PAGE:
University of Nevada, Las Vegas

Union Pacific Shop Bulletin p8

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THEBULLETINfic System Lines; Los Angeles Lodge No. 1 gave a dance and entertainment in American Legion Hall on the evening of January 17th.The music was furnished by the shop orchestra, composed of the office force at the shops.A few short addresses were made by the visitors and the lodge officers and the balance of the evening was devoted to dancing and other entertainment. A large crowd was in attendance and everyone had a good time. Mr. Sines and Mr. Beauchamp were very enthusiastic in their praise of the efforts of the committee in their behalf.LAS VEGASThe second social affair to be given by the Shop Employes' Association, the dance at Beckley's hall, Tuesday evening, was one of the outstanding successes of the season. The hall was most attractively decorated, and the music—well, it simply couldn't be beaten.The bevy of pretty girls and young matrons was no doubt the real lure that enticed the "tired man of business"' to trip the light fantastic. Irresistible they certainly were, and a list of those seen on the floor would read like "who's who" in Las Vegas. That the town folks would turn out in force was to be expected, but that Omaha and Los Angeles should be represented by members of the U. P. official family was indeed a surprise, though a most welcome one. R. H. Beauchamp, special representative of Vice President Calvin; C. M. Hoffman, superintendent of motive power, and General Superintendent J. P. Carey, were the guests of the local U. P. officers, Messrs. McCabe, Coffey and Bracken. When the familiar strains of "Home, Sweet Home" had somewhat dampened the buzz of animated conversation in the still much crowded hall, Mr. Beauchamp was heard making the remark that "he wished Omaha was not so far from Las Vegas." And if there are any who still doubt the joy of this occasion they need only ask Mr. Hoffman, as he left no doubt in the mind of the observer as to his enjoyment of the evening.The program was a full one, the only minutes that dragged being the ones between the encore lengthened dances, and the orchestra maintained that these were seconds instead of minutes.It was clear that the happy crowd, while manifesting no lack of interest or appreciation of the prize dances, begrudged the time that the floor was pre-empted by the Goddess of Luck, or was it art, while the leading couples concluded each contest. Amusement was king, joy was the crown prince and beauty was queen, yet three times during the evening the Royal Family gave way to Sport, who with his fickleness, awarded all honors to the ladies, but they, with modesty becoming, insisted on the trophies being shared in by the men. Miss Gertrude West and H. J. Jones were the winners of the fox trot award, while the prize for one stepping was carried away by Miss Wanda Henderson and Byron L. Bunker, and Leslie R. Saunders was able, by basking in the reflected glory of his wife, to see that the Chamber of Commerce lost none of its reputation as a prize winning organization by getting away with the prizes for waltzing.Messrs. Al. T. Stone, Wadsworth Young and P. A. Jackson composed the committee that had the dance in charge, and G. H. Griffith, president of the Shop Employes' Association, is most emphatic in declaring that the committee deserves all the credit, while the committee is just as emphatic in declaring that without the assistance rendered them by Mr. Griffith no such success could have attended their efforts.Note—Most people think that Las Vegas is the Port of Last Resort and that most of the men are there only "to make a stake."This is not a fact, as shown by the account of the last social dance given by Las Vegas Lodge No. 2 on the evening of January 17th.These social features in a little citv like Las Vegas is what makes it a good place in which to live, and the citizens and the business men of the city are trying to co-operate with the employes of the railroad to make it a real homey city in which to settle down and enjoy life away from the hustle and bustle of the larger cities.This together with the improvements for the welfare of the employes in the erection of a Club House and improved housing conditions now contemplated by the Union Pacific management will make this an ideal city in which to work and raise a family.—Editor.The Bulletin welcomes letters from its readers, containing both "News Items" and constructive suggestions for improvement in the railroad field. Short letters—about 300 words—will be particularly appreciated and will be printed as space will permit.THAT BALD SPOT ON FATHER'S HEADDedicated to G. H. Sines and C. E. Anderson.The sun was shining brightlyAnd the air was warm and dryThe branches rustled gentlyAs the breezes passed them byThe bees were humming softlyDown in the clover bedAnd the flies were circling all aroundThat Bald Spot on Father's Head.They lit upon it gentlyAnd they lit upon it hardPoor father was defenselessAnd they broke right through hisguard. They skated on that shiny spot Until it turned bright red They surely were attracted to That Bald Spot on Father's Head.Their feet were wet and sticky And they left a lot of tracks They sure make it impossible To grow what father lacks So father got a skull cap And I've often heard it said That father's looking better Since he covered up his head.Contributed by C. B. Craig,O. S. L. General Office Bldg.The selfish man when he is down and out, sows the seed of discontent, and soon becomes an agitator, and agitators are weeds in the garden of industry of today.. They are prone to give the dark side of their life to all with whom they come in contact, and see nothing but hard luck, such as having missed a fortune by the failure to receive a telegram or the missing of a train; while in reality all they have missed is their honest opportunity by not taking advantage of it when presented by having the moral courage of their personal convictions.We must reason out the foundation for friendship, which is best built by kindness. Substitute sagacity for suspicion. Reason and moral courage will find the way.All things worthy of our consideration should be thoroughly investigated before we lend our efforts or enthu-siasm.It is folly to condemn that which we do not comprehend.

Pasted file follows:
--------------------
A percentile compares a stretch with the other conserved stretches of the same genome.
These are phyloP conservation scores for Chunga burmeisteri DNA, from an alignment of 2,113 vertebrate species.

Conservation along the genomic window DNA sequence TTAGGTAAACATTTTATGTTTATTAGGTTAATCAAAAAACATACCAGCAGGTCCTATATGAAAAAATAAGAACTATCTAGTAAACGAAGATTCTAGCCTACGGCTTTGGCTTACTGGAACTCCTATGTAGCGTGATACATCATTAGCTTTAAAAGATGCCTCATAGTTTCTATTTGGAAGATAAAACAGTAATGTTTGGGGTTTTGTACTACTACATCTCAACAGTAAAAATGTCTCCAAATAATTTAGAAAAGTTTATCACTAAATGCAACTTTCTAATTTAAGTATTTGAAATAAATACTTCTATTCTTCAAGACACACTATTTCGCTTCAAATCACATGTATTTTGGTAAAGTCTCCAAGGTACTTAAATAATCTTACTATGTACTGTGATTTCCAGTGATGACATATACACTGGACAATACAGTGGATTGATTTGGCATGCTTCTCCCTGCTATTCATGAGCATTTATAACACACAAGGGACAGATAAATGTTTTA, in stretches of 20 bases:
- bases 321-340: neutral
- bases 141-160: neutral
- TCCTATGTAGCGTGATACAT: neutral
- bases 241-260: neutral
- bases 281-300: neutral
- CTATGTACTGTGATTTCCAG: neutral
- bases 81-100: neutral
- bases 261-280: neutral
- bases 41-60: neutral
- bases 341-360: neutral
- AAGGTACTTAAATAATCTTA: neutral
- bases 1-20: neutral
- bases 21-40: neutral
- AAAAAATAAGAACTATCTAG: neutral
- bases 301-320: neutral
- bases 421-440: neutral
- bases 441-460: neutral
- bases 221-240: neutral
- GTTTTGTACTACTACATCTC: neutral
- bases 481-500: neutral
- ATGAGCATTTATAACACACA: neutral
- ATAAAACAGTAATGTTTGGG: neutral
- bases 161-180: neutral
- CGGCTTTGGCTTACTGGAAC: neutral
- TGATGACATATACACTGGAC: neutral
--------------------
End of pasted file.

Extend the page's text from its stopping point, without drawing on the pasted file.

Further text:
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Union Pacific Shop Bulletin p8